Fellow Sabahan, Sani, completed the prolific trio, even coming back after retirement to play for Malaysia’s beach soccer team in the 1990s. Sadly this talented group was denied the chance to play at the 1980 Olympic Games in Moscow as they followed the lead of the United States and boycotted in protest at the Soviet Union’s Afghanistan invasion.

Despite two of their three total appearances at the continents pinnacle AFC Asian Cup coming in 1976 and 1980, the close of the decade and their star’s subsequent retirement marked Malaysia’s slide to obscurity. It was not until 1979 that the first national competitive league was formed but it was restricted to just state FAs including the police, armed forces and fully-fledged nations Brunei and Singapore.

Essentially it began as just a qualifying tournament for the Malaysia Cup and gradually gained stature as the premium competition in the country. The league’s first decade saw multiple winners but Selangor FA came out on top with three titles.

The 1980s barely registered any notable national team victories and an undercurrent was building in domestic circles that would shake Malaysian football to its core. In 1994 a bribery scandal was uncovered when an investigation into the countries domestic league cited 126 players for questioning. The result was shattering. 58 players were suspended and handed hefty fines and 21 coaches and players lost their jobs.

For what it was worth, the 1990s titles were shared broadly, one a piece between the FA teams of Johor, Selangor, Kedah, Singapore, Sabah, Penang and Sarawak with Pahang reigning supreme with three trophies.

On the pitch the national team continued to disappoint; off it a succession of coaches came and went including highly respected Frenchman Claude Le Roy, until hopes were raised with the appointment of Allan Harris in 2001, their fifth English manager. Lasting a relatively long four years the former Tottenham and Barcelona assistant failed to progress and somehow only beat a reality TV amateur team 1-0 in 2006.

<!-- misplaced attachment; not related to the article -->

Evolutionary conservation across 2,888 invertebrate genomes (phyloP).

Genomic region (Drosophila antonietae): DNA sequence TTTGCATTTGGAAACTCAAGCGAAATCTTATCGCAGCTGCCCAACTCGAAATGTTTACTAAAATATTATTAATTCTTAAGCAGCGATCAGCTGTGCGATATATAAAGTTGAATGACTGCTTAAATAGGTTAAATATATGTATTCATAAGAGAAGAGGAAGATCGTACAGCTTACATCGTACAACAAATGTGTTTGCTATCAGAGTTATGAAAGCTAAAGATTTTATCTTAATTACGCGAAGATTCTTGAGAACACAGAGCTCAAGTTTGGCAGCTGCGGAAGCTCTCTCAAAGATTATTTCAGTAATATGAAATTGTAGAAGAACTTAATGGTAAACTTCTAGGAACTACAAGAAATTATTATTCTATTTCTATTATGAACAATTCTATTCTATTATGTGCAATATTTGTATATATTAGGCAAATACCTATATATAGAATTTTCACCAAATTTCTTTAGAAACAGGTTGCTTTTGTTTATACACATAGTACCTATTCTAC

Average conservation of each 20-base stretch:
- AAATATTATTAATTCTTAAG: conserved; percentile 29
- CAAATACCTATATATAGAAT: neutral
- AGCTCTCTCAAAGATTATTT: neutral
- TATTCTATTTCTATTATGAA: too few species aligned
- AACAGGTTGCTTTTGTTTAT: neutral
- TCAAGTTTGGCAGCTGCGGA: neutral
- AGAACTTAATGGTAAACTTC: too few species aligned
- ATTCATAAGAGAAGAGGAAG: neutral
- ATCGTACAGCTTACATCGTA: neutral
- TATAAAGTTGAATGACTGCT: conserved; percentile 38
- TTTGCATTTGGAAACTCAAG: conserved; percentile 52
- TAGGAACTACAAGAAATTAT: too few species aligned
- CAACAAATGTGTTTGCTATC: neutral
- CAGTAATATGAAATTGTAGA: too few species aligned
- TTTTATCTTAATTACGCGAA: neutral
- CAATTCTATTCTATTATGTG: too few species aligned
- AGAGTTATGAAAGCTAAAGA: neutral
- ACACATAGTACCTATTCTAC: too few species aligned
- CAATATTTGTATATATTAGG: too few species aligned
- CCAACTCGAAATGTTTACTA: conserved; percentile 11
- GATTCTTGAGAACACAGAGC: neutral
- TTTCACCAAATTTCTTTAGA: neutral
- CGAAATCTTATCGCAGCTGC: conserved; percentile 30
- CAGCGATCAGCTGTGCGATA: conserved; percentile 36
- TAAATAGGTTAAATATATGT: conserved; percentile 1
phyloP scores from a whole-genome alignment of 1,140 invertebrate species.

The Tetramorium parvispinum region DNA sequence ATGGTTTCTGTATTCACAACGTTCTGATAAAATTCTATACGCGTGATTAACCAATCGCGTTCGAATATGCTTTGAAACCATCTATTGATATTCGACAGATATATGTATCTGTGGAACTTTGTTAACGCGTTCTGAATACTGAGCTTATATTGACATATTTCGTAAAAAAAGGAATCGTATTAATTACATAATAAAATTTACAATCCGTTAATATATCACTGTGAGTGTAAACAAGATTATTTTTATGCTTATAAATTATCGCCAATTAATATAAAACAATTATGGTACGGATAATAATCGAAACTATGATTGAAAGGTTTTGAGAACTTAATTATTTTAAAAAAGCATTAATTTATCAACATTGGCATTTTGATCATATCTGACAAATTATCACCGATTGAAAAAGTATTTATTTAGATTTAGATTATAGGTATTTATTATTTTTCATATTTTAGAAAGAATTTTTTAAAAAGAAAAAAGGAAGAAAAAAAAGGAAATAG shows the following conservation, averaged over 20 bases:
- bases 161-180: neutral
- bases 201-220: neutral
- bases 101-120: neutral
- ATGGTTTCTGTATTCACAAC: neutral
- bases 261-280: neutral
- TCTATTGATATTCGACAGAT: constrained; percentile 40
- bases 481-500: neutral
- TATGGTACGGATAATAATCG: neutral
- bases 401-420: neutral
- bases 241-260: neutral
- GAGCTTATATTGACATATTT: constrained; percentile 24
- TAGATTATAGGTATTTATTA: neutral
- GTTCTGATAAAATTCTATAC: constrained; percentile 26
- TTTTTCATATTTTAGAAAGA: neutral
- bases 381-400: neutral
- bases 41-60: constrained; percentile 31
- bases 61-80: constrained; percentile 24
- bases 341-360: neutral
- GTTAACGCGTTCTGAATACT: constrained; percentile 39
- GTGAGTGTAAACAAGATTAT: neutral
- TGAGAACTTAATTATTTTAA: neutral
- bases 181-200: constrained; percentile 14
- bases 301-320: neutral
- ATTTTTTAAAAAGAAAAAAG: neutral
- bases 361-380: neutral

In 2007 they did manage their third and most recent appearance to date at the AFC Asian Cup but lost all three fixtures at the finals and conceding 12 goals. There were calls for minor celebration when Malaysia won the 2010 AFF Football Championship, a bi-annual competition hosting South East Asia’s nations, although admittedly the strongest opposition was the Philippines and Thailand.

The noughties were a time of change for the domestic competition as the M-League was replaced with the Malaysia Super League in 2004. The decade also saw multiple, at times confusing, changes almost every other season to the format of the competition.

Pahang FA would win the debut campaign but would be outdone by Perak FA, Kedah FA, Selangor FA and Kelantan FA with a couple of titles each in the last ten years. Current champions are the 2011 reformed LionsXII, a Singapore based team that are the incarnation of Singapore FA. They remain the second most successful team in Malaysia with 32 trophies across all the nation’s several domestic cups, behind Selangor FA with 60. Perak FA, Kedah FA and Penang FA make up the rest of the top 5 with 17, 15 and 14 cups respectively.

Many believe Malaysian football has never truly recovered from the 1994 scandal and in the current decade the FMA handed life-bans to 18 youth players and their coach. A year later club team Perak FA would even suspend all coaches and officials for two weeks when they uncovered match fixing.

Ranked at 141 in the world, this month also saw failure to qualify for the AFC Asian Cup. Talent in the squad is minimal with most praise directed towards 30 year-old striker Safee Sali and his 21 goals in 54 games for Malaysia. Even as their most prolific player he could only command a $30,000 transfer fee for his last move, despite outlandish rumours England’s QPR were keen on his services.

Some critics have suggested when football was operated by football experts, such as Tunku Abdul Rahman, football flourished. But it is now being used as a tool by the governing figures that happen to be politicians.

The consistent revelations of bribery and match fixing are just the tip of the iceberg with true football fans shuddering at the real depth of corruption passing off weekly as the norm in Malaysia. Plans to privatize the Malaysian Super League in 2015 appear to be another attempt to change its fortunes and the result remains to be seen.

Ultimately with the current national squad completely domestic-based and no closer to performing on the world stage, not to mention the Asian stage, finding the formula to recreate the golden years looks increasingly unlikely.